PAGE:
Shane O’Dea begins his piece for Perspectives in Vernacular Architecture by describing the difference between vernacular architecture, permanent structures specific to a culture, and sub-vernacular architecture, impermanent and subordinate structures often disappearing from culture without comment. In Newfoundland & Labrador, vertical-log construction is one ubiquitous but little-studied (at least in 1982) example. Vertical-log structures in Newfoundland and Labrador include tilts, “unrinded logs set in the ground,” and full-studded structures, “roughly squared [logs] set on a sill” (55).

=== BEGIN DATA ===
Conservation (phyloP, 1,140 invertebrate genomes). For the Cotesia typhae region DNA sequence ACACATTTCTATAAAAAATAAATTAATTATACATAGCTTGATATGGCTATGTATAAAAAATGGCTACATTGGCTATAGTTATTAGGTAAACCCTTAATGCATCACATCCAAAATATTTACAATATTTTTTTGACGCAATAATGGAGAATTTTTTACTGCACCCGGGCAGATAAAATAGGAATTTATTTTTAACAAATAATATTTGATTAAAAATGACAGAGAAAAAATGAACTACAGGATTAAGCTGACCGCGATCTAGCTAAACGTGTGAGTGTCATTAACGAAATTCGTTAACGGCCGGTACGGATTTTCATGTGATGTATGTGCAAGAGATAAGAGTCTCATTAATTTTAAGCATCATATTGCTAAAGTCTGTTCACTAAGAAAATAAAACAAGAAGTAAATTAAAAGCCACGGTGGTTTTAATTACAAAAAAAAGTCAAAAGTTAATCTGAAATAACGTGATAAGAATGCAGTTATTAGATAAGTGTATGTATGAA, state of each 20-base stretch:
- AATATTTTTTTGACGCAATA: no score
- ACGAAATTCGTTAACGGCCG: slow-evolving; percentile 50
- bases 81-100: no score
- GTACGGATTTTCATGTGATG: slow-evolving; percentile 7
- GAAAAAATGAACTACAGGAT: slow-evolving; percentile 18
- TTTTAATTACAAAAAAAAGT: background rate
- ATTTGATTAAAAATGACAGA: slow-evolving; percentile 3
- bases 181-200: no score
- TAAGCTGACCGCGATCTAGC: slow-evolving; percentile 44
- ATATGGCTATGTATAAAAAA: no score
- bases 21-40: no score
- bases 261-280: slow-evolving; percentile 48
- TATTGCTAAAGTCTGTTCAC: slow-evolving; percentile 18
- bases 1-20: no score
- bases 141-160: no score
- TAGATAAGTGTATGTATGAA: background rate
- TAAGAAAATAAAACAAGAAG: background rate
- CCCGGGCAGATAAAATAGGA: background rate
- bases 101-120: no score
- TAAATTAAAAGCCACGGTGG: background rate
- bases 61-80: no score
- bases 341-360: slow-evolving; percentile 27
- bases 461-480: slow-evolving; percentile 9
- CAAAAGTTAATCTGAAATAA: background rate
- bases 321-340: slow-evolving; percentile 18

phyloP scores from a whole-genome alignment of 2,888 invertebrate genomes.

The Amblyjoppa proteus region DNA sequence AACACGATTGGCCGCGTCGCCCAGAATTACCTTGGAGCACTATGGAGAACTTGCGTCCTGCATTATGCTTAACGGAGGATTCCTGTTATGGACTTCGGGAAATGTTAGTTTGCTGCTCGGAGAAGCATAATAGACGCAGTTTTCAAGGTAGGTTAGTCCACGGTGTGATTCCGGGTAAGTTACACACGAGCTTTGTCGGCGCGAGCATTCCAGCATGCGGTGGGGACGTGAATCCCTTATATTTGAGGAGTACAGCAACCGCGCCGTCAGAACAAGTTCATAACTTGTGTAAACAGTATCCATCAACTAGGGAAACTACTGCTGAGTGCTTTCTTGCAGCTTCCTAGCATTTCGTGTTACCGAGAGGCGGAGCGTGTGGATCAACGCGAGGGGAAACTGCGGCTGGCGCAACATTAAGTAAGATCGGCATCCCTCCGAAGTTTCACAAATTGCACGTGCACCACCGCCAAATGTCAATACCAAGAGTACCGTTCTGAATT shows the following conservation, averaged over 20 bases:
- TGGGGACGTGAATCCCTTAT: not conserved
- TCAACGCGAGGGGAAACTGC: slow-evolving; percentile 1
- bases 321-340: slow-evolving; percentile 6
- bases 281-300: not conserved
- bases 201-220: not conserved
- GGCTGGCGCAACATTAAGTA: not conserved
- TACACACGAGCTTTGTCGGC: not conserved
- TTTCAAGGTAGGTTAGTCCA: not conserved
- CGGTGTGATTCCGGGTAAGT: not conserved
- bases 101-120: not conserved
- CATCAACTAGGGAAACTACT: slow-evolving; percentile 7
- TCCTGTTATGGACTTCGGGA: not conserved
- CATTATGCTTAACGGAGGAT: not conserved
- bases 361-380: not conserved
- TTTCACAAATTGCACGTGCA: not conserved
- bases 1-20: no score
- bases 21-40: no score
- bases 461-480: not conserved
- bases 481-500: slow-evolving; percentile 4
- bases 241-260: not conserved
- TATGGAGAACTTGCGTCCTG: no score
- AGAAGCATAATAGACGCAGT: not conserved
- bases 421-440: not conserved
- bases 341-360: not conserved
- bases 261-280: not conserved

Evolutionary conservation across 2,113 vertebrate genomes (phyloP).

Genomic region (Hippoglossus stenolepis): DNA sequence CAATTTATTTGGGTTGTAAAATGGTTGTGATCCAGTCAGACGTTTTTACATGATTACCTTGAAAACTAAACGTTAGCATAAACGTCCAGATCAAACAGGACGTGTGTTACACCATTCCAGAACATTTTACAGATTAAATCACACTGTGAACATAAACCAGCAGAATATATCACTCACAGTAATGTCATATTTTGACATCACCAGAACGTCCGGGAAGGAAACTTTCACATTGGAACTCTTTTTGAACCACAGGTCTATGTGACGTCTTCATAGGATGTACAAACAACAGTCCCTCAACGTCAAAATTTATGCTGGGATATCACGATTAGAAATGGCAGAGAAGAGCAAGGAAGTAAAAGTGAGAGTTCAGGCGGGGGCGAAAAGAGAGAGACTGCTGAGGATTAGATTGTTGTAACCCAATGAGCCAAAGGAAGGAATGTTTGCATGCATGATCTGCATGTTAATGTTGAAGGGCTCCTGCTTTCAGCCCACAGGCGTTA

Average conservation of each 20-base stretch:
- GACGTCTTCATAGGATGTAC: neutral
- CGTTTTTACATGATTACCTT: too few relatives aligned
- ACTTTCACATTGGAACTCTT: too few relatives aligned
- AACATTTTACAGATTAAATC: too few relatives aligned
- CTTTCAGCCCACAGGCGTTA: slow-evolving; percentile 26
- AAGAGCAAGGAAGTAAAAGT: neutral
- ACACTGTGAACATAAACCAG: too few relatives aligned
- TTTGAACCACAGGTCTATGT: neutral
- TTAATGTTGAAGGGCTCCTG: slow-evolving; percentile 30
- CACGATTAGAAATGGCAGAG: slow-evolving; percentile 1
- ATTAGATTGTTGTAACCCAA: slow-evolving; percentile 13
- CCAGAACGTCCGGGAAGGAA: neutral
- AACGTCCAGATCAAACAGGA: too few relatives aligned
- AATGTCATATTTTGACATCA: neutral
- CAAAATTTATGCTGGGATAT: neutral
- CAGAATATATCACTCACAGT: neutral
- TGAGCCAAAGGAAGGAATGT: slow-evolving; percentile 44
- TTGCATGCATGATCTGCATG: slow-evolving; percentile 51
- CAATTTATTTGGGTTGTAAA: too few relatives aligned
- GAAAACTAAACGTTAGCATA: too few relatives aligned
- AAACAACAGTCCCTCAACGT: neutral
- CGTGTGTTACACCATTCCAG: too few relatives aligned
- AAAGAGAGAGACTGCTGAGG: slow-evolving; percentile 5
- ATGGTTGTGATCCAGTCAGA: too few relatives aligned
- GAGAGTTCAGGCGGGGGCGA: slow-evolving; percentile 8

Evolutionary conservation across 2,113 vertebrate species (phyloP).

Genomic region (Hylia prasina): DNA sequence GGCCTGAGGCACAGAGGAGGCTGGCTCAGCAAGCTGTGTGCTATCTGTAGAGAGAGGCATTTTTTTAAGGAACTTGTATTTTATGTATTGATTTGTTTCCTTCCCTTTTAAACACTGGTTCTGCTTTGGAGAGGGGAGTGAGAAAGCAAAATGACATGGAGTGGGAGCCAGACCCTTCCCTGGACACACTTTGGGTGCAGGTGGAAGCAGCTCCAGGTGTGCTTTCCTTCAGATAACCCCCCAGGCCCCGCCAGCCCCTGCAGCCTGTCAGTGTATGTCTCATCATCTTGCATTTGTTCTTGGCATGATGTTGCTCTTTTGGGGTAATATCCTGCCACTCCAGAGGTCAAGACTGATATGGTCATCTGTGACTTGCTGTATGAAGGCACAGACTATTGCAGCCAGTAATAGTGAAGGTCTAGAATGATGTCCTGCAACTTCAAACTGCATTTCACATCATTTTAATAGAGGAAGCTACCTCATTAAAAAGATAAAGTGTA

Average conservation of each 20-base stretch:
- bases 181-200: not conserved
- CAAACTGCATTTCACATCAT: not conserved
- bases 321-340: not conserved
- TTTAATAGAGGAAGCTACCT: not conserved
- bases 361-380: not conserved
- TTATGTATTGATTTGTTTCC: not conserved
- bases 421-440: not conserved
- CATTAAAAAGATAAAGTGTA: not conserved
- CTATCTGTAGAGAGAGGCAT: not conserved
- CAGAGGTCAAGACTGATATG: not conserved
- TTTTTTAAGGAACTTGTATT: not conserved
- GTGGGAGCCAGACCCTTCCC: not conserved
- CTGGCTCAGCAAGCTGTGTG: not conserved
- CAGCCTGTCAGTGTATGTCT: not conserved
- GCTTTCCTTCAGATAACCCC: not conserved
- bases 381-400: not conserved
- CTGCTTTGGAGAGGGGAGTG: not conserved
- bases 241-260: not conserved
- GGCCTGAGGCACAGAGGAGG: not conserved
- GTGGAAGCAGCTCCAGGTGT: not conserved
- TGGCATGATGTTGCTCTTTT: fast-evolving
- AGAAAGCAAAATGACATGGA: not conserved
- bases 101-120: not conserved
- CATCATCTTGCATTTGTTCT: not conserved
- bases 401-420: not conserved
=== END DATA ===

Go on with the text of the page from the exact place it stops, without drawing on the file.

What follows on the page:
O’Dea looks to northern Europe and New England for similar structures and precedents, but finds that only in Newfoundland did vertical-log structures remain common even into the 20th century. Since there is little evidence of vertical-log construction’s popularity in England or France, O’Dea concludes that the technique was either a concurrent invention of the French and English in North America, owing to the abundance of resources, or one borrowed from aboriginals. Its persistence here, he writes, can be attributed to the fact that Newfoundlanders had been full-studding for 200 years by the time they began building permanent structures. In other areas, where permanent structures were adopted much earlier, full-studding had quickly fallen out of favour.